Clarkstown Rejects Planning Board Recommendations For Additional Density; Amends New City Hamlet Center Zoning

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The New City Hamlet Center May Change The Face of New City’s Main Street Corridor

Planners and town officials in New City are looking to put a little more “city” in the Town of Clarkstown by way of amending zoning codes.

The Town Board on Tuesday passed a new law amending the zoning code and allowing mixed-use buildings with above-grade multi-family apartment complexes along North and South Main Street. Although the Planning Board earlier this month recommended doubling permissible density and increasing parking when asked to weigh in on the zoning proposal, the Town Board stood by its original plan, rejecting the Planning Board’s recommendations, and instead voting to change the zoning code to allow more modest development, less density, and preserving incentives for more senior housing in the new “New City Hamlet Center.”

To date, Clarkstown’s efforts to revitalize hamlets like Valley Cottage, Nanuet, West Nyack, and Congers have largely yielded only cosmetic streetscape improvements and new public spaces.

The plan for the New City Hamlet would modify the existing zoning and alter four development zones along North Main Street and South Main Street. One zone would extend beyond Main Street and include the area around Maple Avenue going east to Route 304.

The new zoning is part of the implementation of Clarkstown’s recently passed Comprehensive Plan.

The Planning Board, in a recent referral from the Town Board, was asked to examine the proposals. Given that ongoing residential development in Clarkstown is largely limited to senior housing or 55+ housing, Planning Board members thought the town would benefit from more flexible planning. One board member recommended “levelling the playing field” by offering the same density incentives for new construction regardless of the age of its occupants. The recommendation was rejected.

The new local law would create new bulk and density requirement in four zones – H1, H2, H3 and H4.

Proposed Zones

H1 encompasses town and county-owned properties – the Court House, the County Legislative Building and other county property stretching from Main Street to Little Tor Road, along New Hempstead Road – an area where nothing can or will be built. It also includes Town Hall, the Justice Court, and Police station. There are no zoning changes contemplated here but Planning Board members discussed integrating the Sain Building into the H3 zoning because the building has long been vacant and might be sold one day.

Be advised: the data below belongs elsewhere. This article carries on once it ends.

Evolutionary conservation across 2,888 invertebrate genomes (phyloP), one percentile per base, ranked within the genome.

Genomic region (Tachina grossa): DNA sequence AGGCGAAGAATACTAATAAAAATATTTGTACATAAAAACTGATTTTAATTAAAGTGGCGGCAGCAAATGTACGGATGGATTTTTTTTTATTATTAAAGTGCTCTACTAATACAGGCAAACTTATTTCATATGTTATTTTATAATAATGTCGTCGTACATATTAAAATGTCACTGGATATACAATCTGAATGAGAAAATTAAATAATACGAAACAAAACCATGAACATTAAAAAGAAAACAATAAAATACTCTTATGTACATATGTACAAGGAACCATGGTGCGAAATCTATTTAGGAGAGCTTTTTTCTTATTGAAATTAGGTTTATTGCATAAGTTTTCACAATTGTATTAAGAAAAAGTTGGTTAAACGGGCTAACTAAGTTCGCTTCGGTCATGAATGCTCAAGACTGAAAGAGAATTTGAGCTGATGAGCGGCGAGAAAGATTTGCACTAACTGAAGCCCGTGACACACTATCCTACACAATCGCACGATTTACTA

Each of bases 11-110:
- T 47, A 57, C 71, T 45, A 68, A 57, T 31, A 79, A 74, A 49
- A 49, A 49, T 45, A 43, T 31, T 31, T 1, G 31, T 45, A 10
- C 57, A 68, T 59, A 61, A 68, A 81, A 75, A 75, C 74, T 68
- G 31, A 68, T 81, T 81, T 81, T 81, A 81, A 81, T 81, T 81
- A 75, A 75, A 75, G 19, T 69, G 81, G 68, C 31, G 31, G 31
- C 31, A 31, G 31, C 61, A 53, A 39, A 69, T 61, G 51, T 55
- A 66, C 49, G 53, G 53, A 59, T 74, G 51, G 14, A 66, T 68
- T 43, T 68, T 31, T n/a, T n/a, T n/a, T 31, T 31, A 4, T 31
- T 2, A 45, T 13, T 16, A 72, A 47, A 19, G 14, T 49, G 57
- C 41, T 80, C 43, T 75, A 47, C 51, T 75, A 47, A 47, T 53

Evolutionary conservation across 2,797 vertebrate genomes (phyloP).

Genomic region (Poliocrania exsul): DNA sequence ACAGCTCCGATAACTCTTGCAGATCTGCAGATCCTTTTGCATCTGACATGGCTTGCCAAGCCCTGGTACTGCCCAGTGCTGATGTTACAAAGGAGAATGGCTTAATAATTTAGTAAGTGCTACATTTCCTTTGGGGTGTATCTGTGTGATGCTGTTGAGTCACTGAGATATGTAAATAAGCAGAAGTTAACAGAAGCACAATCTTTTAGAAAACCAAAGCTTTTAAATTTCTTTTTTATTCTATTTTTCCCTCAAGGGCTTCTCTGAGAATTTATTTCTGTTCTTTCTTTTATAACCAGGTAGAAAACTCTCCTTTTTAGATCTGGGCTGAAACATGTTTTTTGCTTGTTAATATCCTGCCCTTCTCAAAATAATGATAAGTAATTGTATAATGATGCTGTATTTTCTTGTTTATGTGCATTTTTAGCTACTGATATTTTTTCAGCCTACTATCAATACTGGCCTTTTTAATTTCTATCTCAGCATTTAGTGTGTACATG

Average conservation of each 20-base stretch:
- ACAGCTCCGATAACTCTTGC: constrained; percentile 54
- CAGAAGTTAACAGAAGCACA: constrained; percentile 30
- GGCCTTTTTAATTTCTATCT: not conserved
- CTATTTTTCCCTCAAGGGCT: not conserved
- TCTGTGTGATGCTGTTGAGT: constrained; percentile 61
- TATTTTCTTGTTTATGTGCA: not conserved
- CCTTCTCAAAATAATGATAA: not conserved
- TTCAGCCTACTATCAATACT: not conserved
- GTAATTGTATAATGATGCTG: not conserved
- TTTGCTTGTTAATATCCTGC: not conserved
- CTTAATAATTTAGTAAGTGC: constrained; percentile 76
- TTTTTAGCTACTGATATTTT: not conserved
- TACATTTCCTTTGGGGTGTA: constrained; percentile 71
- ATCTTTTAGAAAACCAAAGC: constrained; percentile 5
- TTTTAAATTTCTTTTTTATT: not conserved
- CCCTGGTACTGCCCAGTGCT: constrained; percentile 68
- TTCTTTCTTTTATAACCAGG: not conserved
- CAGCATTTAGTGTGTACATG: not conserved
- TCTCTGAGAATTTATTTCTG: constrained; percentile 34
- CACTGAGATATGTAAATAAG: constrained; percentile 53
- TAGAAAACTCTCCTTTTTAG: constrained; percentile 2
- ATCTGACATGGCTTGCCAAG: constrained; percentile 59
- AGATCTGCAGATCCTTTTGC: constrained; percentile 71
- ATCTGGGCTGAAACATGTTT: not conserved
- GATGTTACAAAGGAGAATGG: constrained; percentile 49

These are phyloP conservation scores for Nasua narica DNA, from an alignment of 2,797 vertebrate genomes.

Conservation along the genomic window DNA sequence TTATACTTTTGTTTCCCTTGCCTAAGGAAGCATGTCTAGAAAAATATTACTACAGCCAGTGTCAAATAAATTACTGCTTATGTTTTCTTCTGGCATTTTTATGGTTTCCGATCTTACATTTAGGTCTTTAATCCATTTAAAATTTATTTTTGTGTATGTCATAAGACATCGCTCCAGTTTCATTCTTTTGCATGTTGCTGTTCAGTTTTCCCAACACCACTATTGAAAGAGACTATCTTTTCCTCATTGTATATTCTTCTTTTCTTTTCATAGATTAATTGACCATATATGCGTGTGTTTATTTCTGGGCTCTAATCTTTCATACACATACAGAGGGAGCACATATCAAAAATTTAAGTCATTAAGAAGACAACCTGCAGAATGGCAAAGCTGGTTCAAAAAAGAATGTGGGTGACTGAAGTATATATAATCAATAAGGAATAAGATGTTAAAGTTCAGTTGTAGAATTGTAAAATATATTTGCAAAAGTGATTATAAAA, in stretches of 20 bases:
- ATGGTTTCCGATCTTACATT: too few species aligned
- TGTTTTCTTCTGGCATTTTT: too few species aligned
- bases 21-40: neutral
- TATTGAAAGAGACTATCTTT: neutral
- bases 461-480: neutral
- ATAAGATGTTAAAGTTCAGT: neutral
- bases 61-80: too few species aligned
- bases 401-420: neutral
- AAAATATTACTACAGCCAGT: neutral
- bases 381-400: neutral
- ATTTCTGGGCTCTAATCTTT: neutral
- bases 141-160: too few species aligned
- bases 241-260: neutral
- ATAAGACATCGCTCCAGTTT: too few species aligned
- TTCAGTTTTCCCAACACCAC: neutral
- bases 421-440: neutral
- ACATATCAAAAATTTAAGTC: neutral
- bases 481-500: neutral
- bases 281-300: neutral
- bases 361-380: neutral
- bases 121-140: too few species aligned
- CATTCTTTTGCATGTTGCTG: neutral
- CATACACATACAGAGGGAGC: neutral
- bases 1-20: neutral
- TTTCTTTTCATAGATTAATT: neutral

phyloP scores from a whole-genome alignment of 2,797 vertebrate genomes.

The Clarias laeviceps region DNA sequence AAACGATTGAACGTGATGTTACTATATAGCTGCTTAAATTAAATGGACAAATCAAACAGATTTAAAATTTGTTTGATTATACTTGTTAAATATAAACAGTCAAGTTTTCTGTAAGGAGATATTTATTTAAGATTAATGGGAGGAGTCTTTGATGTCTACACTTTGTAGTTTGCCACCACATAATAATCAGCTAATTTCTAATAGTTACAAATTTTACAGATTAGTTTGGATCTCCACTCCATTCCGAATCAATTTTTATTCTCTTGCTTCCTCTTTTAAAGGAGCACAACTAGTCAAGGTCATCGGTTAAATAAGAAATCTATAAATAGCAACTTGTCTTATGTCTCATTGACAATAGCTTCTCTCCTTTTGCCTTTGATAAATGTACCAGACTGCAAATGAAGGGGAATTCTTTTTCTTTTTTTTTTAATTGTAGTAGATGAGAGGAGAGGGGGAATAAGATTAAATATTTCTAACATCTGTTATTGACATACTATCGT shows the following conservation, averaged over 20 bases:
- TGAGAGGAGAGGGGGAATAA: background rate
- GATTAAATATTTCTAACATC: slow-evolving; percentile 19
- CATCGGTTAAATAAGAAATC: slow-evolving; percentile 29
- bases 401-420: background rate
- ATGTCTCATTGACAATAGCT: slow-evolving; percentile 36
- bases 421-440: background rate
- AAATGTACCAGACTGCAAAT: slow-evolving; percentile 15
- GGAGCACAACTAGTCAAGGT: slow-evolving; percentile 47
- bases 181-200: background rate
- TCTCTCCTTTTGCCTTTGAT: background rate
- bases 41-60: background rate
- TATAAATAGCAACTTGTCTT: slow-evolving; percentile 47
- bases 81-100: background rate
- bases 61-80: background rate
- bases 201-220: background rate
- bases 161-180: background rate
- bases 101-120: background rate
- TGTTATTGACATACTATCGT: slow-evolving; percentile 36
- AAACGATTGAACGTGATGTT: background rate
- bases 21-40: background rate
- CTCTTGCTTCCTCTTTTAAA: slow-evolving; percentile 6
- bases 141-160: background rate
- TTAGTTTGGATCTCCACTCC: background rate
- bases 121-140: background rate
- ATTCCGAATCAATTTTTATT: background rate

H2 covers the neighborhood south of Town Hall and remains the same except that now a landlord with a mixed-use building can add residential units on the ground floor.

H3 covers the west side of North Main and South Main and allows residential and mixed-use developments. It is considered a “transition zone” to the residential neighborhoods to the west heading toward South Little Tor. The H3 zone would only apply to those parcels fronting Main Street. Nothing to the west would be affected. Now, residential is not permitted.

The main change is in the H4 district, which encompasses the shopping center properties between Main Street (North and South) and Route 304, except for the carveout where the H2 zone is. Here is where the Town is attempting to incentivize denser development by allowing residential and mixed-use projects to supplement or replace existing shopping plazas.

In the H4, the zone with the greatest density, the Planning Board’s recommendation of allowing more than 20 units per acre, with building heights up to 70 feet was rejected in favor of a more modest 10 units per acre.  Affordable housing incentive may increase density even further, up to 13 units per acre. Drive-thru restaurants would be permitted on parcels 5-acres or more (there are only two or three that are that large).

The Town Board also rejected the Planning Board’s recommendation requiring two parking spaces per residential unit. Parking requirements will vary based on the number of bedrooms per apartment unit. A trend taking hold in progressive communities across the state seeks to reduce off-street parking requirements in favor of public transportation and walkable community planning.

The plan largely mirrors the stalled effort in the Nanuet Transit Oriented Development (TOD), that has been designed to incentivize multi-family housing and infill development along Nanuet’s Main Street. Not a single shovel has hit the ground there since the Nanuet TOD zoning was passed more than four years ago. Several large property owners control the land in Nanuet and to date have not been motivated to build there.

In Clarkstown, with only a few parcels newly eligible for significant development owned by a small handful of landowners, the hope is that the new incentives may trigger development in that cohort.